China: Official PMI Rises Slightly, Still Indicates Contraction

October 1st, 2012
in econ_news, syndication

Econintersect: The official Purchasing Managers' Index has been breaking-news-130pxreleased by the National Bureau of Statistics of China.  The index rose slightly to 49.8, with the reading below 50 indicating that conditions were slightly below the demarcation (50) between contraction and expansion.  The number was higher than the August reading of 49.2 but below the consensus estimate of 50.1.  This was the second month in a row that the official PMI failed to read 50 or higher.

Follow up:

The official PMI is focused on larger state-owned firms.  The  HSBC PMI was also reported this weekend.  The HSBC poll looks at smaller, mostly private, firms (with a high sensitivity to exports) was also announced this weekend.  HSBC found manufacturing output fell at the fastest pace since March, with the overall index at 47.9 in September, slightly higher than the preliminary reading of 47.8 reported 10 days ago and barely above the  low August reading of 47.6.

The HSBC PMI has been below 50 for the past 11 months.  The readings as low as the past two months have not been seen since the spring of 2009 during the Great Recession.

There is general concern about the slowdown in China.  From ABC News (Australia):

Commenting on the unofficial PMI over the weekend, HSBC's chief China economist Hongbin Qu said more stimulus measures are needed to ensure the nation's economy resumes its upward trajectory.

"Chinese manufacturing growth is likely to be bottoming out," he noted in the bank's report.

"However, the sharper contraction of new export orders and the lingering pressures on job markets mean that Beijing should step up easing to support growth and employment."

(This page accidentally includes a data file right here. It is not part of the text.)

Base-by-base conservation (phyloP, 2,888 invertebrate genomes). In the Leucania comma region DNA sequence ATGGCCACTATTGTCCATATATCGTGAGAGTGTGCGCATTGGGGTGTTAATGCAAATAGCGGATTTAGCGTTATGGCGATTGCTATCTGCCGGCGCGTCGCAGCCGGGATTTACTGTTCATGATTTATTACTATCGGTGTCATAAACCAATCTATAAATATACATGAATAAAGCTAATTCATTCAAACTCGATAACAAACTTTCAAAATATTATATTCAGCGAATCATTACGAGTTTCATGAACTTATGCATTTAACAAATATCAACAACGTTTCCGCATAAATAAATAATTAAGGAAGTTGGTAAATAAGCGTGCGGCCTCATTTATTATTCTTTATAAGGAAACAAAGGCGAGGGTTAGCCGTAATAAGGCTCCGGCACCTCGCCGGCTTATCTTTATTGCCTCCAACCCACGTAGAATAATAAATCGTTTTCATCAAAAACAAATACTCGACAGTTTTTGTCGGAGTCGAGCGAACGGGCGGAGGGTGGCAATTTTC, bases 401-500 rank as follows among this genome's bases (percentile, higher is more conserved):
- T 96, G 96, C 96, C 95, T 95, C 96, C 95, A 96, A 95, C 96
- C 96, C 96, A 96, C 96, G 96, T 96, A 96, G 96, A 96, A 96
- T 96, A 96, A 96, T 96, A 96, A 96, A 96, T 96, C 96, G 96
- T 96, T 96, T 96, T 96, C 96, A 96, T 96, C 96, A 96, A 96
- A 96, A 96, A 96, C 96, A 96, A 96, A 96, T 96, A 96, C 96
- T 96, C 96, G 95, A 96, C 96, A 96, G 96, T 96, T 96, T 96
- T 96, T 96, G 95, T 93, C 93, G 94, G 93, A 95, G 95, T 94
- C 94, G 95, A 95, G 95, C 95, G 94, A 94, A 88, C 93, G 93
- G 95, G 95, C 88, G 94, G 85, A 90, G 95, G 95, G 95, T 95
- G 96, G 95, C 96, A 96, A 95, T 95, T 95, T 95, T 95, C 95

John Lounsbury

Sources:

 









Make a Comment

Econintersect wants your comments, data and opinion on the articles posted.  As the internet is a "war zone" of trolls, hackers and spammers - Econintersect must balance its defences against ease of commenting.  We have joined with Livefyre to manage our comment streams.

To comment, just click the "Sign In" button at the top-left corner of the comment box below. You can create a commenting account using your favorite social network such as Twitter, Facebook, Google+, LinkedIn or Open ID - or open a Livefyre account using your email address.















 navigate econintersect.com

Blogs

Analysis Blog
News Blog
Investing Blog
Opinion Blog
Precious Metals Blog
Markets Blog
Video of the Day
Weather

Newspapers

Asia / Pacific
Europe
Middle East / Africa
Americas
USA Government
     

RSS Feeds / Social Media

Combined Econintersect Feed
Google+
Facebook
Twitter
Digg

Free Newsletter

Marketplace - Books & More

Economic Forecast

Content Contribution

Contact

About

  Top Economics Site

Investing.com Contributor TalkMarkets Contributor Finance Blogs Free PageRank Checker Active Search Results Google+

This Web Page by Steven Hansen ---- Copyright 2010 - 2016 Econintersect LLC - all rights reserved